Team Jackson

For the Jackson family, the apple doesn’t fall far from the tree.

Young Adam Jackson remembers the proposed street plans for the first Hoopfest lying across his dining room table. His dad, original board member, Dave Jackson, and Hoopfest founders Rick Betts and Jerry Schmidt discussed an idea they had for bringing a 3-on-3 basketball tournament to Spokane. Four-year-old Adam loved basketball. What wasn’t to like?

jackson young

From the summer of 1990 onward, the Jacksons haven’t missed a Hoopfest. Dave, an attorney, was the mastermind behind the legal work that starting Hoopfest required. He negotiated with the city regarding shutting down streets and met with businesses regarding closing traffic flow to their respective blocks. Since then, Dave has always had some part in site management and currently serves on the Hoopfest Operating Committee as head of the maintenance engineering team.

By Hoopfest 1991, Adam was playing in Hoopfest. School would get out each June and he’d spend the first month of his summer at the Hoopfest office copying flyers and pumping up basketballs. Or later, he’d be out with his dad, loading trucks full of hoops, backboards and pads. A textbook Spokane basketball kid, Adam played YMCA ball, then AAU and eventually at Ferris High School, with Hoopfest serving as a nonnegotiable annual milestone. By the time Adam was a teenager he would be playing Hoopfest with his buddies, but have his radio on and in between his own games he’d run out to whatever court needed maintenance.

jackson ferris

“I don’t know any different; it’s just something I’ve always done,” Adam said of his involvement with Hoopfest.

After 24 years of making “whatever I can do to help with Hoopfest, please let me know” his anthem, Adam was asked to join the Operating Committee in 2014.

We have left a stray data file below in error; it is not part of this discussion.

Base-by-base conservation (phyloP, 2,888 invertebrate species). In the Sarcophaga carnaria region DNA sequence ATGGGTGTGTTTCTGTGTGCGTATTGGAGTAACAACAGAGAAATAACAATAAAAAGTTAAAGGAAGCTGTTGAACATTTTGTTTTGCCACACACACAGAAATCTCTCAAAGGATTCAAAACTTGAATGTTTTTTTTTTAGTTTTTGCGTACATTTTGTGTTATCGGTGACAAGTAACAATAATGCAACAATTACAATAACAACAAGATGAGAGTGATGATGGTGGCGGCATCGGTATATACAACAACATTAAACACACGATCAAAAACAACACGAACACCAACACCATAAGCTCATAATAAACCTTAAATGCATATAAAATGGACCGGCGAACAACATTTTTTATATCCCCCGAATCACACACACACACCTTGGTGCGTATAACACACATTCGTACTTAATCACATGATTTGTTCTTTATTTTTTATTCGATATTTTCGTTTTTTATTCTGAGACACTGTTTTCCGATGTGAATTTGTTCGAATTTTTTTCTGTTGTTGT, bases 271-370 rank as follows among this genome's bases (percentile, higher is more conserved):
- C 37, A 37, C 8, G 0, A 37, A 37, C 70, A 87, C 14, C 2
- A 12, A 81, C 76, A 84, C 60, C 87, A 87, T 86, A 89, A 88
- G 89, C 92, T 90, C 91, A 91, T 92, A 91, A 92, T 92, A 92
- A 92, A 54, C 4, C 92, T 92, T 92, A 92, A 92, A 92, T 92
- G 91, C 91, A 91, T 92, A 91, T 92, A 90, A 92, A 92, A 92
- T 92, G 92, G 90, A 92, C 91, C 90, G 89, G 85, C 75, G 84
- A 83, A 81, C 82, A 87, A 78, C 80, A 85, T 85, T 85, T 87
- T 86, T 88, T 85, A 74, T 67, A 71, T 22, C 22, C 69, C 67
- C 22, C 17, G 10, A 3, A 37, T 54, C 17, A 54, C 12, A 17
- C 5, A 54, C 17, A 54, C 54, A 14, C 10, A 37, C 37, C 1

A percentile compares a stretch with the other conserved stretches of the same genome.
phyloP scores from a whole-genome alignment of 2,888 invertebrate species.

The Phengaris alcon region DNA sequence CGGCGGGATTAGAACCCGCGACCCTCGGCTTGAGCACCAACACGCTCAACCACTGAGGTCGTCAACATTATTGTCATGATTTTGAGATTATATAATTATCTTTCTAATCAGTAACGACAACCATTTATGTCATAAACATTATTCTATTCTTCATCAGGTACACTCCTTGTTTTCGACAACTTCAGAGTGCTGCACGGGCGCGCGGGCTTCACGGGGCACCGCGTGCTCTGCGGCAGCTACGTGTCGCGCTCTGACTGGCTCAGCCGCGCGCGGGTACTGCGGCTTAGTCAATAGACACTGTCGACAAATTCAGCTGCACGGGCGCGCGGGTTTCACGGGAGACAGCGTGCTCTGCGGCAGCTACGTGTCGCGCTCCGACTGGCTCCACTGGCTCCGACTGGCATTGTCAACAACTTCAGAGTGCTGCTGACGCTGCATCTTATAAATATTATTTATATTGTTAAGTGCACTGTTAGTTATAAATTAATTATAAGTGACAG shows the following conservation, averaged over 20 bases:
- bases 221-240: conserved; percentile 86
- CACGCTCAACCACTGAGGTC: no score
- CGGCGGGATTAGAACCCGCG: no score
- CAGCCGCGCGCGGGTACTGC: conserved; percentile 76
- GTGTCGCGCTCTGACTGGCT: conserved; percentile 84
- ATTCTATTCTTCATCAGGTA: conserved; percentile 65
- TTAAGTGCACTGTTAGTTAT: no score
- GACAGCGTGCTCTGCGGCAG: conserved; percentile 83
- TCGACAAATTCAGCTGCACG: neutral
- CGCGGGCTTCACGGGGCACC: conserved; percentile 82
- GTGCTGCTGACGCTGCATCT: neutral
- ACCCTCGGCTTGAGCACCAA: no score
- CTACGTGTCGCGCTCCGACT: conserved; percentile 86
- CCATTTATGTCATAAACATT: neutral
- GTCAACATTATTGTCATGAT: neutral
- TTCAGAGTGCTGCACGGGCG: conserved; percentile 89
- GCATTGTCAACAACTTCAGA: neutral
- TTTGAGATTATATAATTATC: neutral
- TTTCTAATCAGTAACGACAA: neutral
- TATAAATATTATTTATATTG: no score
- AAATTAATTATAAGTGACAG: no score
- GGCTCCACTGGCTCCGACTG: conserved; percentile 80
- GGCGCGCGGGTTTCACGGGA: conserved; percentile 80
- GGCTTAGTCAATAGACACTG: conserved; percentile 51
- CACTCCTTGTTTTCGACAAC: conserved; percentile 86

When told he was going to be in charge of the contest and festival aspect of Hoopfest, Adam responded with a keen, “what the heck is that?”

Admittedly, Adam knew plenty about Hoopfest, but little about what it actually takes to put on the Safeco Family Fun Zone, Toyota Shoot-Off or the Free Throw Challenge. Yet his anthem rang true and he enthusiastically jumped in with both feet, determined to excel at his new responsibilities. Adam willingly held off on playing in Hoopfest in order to move into the leadership position.

“23 out of 25 years isn’t bad,”Adam joked of his long-lived playing career.

jackson hoopfest

As Dave and Adam became more involved with Hoopfest, more Jacksons wanted to join in on the fun. Charlie, Dave’s father, and Don, Dave’s brother have also contributed to Hoopfests over the years, making the Jackson family involvement three-generational.

jackson generation

Adam is now married with three kids of his own. His oldest daughter is six, just a couple years away from being able to register for Hoopfest, at which point Adam assumes the family legacy will continue. Adam has a son who is four–the same age he was when he started helping his dad at the event.

“He thinks that’s what you do in June: you go play basketball in downtown Spokane,” Adam said. “He’ll be a part of the next generation of Hoopfest volunteers who hang out with dad.”

The youngest Jacksons pride in Hoopfest was taken to a new level last year when their dad took over the “bouncy castles.”

“Right now they’ll brag, ‘my dad’s in charge of the bouncy castle!” Adam mentioned.

 

Jackson kids

Even though he grew up around the tournament, since joining the OC, Adam’s eyes have been opened to Hoopfest’s commitment to Spokane year-round.

“To see Hoopfest’s reinvestment in the community is impressive,” Adam said. “Whether it’s the community courts—you can drive past any park and always see someone playing on a Hoopfest court—or the development of the next generation of athletes [in AAU], it’s all done through basketball.”

Indeed it’s incredible the impact of just a hoop and a ball on a city. After all, that’s what this is all about.

“It’s pretty cool that you can bring people from all over the country and all walks of life into a small downtown section of Spokane,” Adam said. “When people are playing at Hoopfest, it doesn’t matter who you are or what you do. What matters is people are enjoying Spokane and all the community has to offer and the avenue is basketball.”

It’s no exaggeration that Hoopfest doesn’t happen without volunteers and we are thankful for families like the Jacksons, who are the epitome of that.

“I want to give back to make sure Hoopfest stays around so that when my kids are old enough they can play Hoopfest and AAU and have the same experiences I’ve had,” Adam said.

 If you want to volunteer for Hoopfest 2015, yes, we still need you!

Visit spokanehoopfest.net/volunteer.

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